constant door bells and strangers – can be very stressful for your Morkie. Sometimes accidents happen and your Morkie might make a run for it when you’re opening the door. Be sure to keep his I.D. on, and ideally keep him quiet and comfortable in another room during the peak of activity. Like the 4th of July, Halloween is a peak time for runaways according to the ASPCA.
Should dogs wear costumes?
Everyone loves to see dogs in costumes – in fact, most people have dressed up their pooches at some point in their lives.
However, if your Morkie is really resistant to the idea, this much stress might be a bad idea.
Start small – a little hat or a bandana, to get your Morkie used to the idea. Then try a T-shirt. Don’t rush — make it fun.
If your Morkie is anxious or upset in her costume, take it off right away and try later.
Should I take my Morkie trick or treating with us?
If you’re taking both children and a dog on your own that can be a real handful. As small dogs, Morkies can become frightened, and aren’t always as well socialized as large dogs. My advice – if your kids are older and don’t need constant supervision, or if another adult can come with you, then give it a try. But be prepared to take your Morkie home when he’s tired or overwrought.
Keeping your Morkie safe
Stick to your dog’s routine
So how do you protect your dog, short of canceling Halloween altogether? First, try your best to stick to the dog’s routine, especially regular walks. An exercised dog is a better behaved dog all round, so grab a walk whenever you can. The bonus – it will help reduce your own stress levels too.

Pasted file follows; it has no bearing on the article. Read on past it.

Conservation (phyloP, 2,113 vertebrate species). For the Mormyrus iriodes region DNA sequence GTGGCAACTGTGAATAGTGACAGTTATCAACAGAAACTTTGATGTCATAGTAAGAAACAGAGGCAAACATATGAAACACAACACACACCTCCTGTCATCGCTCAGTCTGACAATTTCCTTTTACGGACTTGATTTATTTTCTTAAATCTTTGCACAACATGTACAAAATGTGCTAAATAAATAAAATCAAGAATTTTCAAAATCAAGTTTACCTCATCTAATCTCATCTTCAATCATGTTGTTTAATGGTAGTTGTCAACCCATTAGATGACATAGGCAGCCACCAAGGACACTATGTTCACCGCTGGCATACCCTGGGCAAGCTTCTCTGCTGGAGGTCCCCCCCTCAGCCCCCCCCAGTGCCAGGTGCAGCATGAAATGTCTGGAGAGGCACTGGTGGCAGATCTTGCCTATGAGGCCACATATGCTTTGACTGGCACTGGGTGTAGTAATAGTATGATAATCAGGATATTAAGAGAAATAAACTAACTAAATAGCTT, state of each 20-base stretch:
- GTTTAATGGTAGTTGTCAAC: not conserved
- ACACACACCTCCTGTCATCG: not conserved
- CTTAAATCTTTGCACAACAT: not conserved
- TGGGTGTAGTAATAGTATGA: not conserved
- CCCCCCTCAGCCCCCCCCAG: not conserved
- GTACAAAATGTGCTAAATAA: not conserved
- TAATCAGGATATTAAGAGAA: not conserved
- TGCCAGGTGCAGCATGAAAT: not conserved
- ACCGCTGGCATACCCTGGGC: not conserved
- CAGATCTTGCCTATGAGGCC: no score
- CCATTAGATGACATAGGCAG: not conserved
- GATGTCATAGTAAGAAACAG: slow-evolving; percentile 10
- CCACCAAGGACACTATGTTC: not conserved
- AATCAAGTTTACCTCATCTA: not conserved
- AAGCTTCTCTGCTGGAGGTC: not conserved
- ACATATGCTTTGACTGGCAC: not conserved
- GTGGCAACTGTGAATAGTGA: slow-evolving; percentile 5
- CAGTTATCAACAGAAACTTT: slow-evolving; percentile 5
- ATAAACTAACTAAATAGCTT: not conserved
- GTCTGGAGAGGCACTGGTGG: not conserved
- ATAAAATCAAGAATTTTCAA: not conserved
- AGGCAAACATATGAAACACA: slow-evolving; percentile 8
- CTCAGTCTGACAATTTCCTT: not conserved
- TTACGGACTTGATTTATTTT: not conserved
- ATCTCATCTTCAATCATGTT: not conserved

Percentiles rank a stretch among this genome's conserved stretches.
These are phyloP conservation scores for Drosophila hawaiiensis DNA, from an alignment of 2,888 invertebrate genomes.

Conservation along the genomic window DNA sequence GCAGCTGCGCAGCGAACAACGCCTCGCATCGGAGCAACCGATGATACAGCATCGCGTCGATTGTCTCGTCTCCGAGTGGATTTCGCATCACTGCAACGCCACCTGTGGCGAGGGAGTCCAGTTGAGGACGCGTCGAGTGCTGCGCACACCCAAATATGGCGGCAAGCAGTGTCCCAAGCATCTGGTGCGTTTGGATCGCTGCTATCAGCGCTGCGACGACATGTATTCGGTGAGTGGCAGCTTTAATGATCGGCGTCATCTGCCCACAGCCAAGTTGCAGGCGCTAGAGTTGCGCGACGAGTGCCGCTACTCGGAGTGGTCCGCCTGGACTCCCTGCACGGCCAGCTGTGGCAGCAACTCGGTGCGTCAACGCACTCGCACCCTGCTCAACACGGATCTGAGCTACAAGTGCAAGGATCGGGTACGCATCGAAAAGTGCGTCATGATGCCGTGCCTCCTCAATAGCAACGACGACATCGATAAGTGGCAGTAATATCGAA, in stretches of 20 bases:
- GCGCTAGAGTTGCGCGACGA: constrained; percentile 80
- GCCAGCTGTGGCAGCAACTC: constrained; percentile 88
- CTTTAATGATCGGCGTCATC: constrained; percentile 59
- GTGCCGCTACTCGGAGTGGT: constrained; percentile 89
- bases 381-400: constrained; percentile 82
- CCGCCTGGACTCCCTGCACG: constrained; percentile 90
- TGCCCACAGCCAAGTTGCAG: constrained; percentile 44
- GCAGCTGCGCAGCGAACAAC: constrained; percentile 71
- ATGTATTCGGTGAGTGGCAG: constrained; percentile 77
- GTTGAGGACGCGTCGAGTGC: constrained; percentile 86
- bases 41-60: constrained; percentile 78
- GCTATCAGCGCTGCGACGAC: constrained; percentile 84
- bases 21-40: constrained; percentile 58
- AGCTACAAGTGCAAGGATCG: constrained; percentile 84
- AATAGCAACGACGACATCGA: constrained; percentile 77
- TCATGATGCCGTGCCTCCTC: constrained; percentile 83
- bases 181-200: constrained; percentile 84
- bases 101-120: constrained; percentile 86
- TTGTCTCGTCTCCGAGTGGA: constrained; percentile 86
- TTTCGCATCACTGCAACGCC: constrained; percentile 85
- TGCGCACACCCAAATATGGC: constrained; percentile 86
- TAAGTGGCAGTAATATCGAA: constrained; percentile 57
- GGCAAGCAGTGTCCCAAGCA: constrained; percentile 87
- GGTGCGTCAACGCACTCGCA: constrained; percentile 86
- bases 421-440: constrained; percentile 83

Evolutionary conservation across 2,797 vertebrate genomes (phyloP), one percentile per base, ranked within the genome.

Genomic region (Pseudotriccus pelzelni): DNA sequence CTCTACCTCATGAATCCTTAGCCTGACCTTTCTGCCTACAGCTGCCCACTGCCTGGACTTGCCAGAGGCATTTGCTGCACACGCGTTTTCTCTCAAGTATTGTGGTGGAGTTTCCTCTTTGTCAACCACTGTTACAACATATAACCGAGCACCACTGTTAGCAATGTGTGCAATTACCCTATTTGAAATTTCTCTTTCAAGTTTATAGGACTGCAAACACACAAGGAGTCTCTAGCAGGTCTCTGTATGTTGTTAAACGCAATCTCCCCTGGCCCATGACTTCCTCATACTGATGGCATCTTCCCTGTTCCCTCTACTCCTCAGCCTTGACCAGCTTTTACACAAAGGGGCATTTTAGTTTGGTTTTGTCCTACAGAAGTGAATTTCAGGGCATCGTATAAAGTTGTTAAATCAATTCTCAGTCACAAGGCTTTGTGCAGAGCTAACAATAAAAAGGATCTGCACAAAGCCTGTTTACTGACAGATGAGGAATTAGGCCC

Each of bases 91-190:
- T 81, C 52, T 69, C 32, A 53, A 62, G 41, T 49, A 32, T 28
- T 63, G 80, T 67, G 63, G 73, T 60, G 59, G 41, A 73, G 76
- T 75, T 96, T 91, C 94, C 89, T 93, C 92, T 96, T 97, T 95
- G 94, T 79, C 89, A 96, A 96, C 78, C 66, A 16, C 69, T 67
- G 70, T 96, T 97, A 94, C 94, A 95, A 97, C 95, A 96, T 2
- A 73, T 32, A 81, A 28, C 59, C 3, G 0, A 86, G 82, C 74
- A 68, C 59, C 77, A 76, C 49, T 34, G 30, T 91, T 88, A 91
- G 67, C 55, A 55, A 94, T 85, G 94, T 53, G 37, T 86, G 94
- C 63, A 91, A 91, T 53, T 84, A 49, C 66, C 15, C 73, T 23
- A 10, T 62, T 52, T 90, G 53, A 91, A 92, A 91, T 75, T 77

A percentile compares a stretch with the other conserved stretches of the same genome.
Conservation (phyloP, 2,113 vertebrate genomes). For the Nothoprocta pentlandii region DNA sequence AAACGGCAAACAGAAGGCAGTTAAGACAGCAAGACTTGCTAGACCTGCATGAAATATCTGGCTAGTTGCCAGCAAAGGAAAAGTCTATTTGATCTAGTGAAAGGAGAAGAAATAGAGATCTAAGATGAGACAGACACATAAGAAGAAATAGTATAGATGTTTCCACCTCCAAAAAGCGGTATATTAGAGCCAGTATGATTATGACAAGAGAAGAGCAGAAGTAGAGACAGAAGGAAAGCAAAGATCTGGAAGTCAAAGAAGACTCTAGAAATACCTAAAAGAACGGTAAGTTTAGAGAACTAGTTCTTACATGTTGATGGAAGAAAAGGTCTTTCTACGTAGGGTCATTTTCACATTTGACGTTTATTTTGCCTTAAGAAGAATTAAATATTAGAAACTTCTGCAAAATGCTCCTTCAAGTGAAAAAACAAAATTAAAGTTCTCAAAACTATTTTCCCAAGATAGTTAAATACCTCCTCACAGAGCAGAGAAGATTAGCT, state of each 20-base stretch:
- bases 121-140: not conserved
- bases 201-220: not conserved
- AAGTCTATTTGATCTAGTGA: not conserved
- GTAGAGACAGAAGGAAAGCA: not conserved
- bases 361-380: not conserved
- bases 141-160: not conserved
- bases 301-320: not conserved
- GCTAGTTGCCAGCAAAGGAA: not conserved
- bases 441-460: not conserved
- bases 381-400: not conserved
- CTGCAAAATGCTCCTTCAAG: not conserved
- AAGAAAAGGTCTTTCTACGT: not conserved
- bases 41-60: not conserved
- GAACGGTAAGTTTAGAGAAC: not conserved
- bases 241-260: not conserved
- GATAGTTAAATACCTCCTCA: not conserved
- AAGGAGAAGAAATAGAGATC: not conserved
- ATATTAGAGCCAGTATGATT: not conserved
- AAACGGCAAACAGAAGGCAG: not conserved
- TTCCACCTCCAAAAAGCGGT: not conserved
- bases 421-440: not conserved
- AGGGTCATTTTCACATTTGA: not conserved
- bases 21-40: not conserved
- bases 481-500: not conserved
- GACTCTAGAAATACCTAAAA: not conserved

Give your dog some time outs
You may want to remove your dog from the party central action if things get too hectic. A quiet room or his crate, is a far better solution than a stressed-out dog. Don’t assume your partner or someone else is watching the dog; be explicit about who’s in charge and plan ahead for the dog’s needs (a walk in the middle of trick or treating time? Better reschedule that one).
For an ounce or two of prevention, make sure your dog has his tag on at all times, with your current phone number on it. Check out which emergency vets will be open in your area that nigiht and stick that number up on the fridge.
One more tip – pumpkin!
Pure, canned pumpkin (not pumpkin pie filling) is a great thing to keep on hand for your Morkie. Believe it or not, it’s great for both diarrhea AND constipation. Plus it’s loaded with betacarotene which your Morkie’s system converts to Vitamin A. One or two teaspoons a day (no more!) can be very helpful to your little Morkie’s digestion.
Just look at these numbers: this year’s poll from the National Retail Federation showed that 68 million Americans will dress up this Halloween — and another 20 million pet owners will dress up their pet!
After Christmas, it’s the single biggest retail spending holiday of the year and that’s not counting the dental bills after!
Really popular this year for pets?
Pumpkins are always a sure bet, along with Superheroes and bumblebees. Norwalk Store Manager Walter Randall says that this year, the best selling new style is what he calls “Pop Riders.”
“You put it on your dog, it can be a princess or cat, or even a horse rider. It makes it look like the little man is on top of your dog riding it like a horse.” OMG Picture one of these on your Morkie!
“Pop rider” for a bigger dog…. it’s a little person on top of the pet, dressed as a cowboy, Star Wars character or whatever else strikes you. They’re all the rage this year according to retailers.
More “pop riders” – this year’s hot trend in pet costumes
Woody, the cowboy from Toy Story, rides a pug on the way to the parade.
Top costumes for dogs, kids and adults
For the 11th year in a row, WITCH is the #1 costume for adults –
about 4.3 million of us dress up in that old standby!
Pumpkin is once again, the #1 costume for both dogs AND cats
Kids #1 costume – princess! This will be the choice for about 3.2 million Americans
Minions and Star Wars characters are on the top 10 for everyone – child or adult, four-legged or two
National Retail Foundation’s 2015 Top Costumes Survey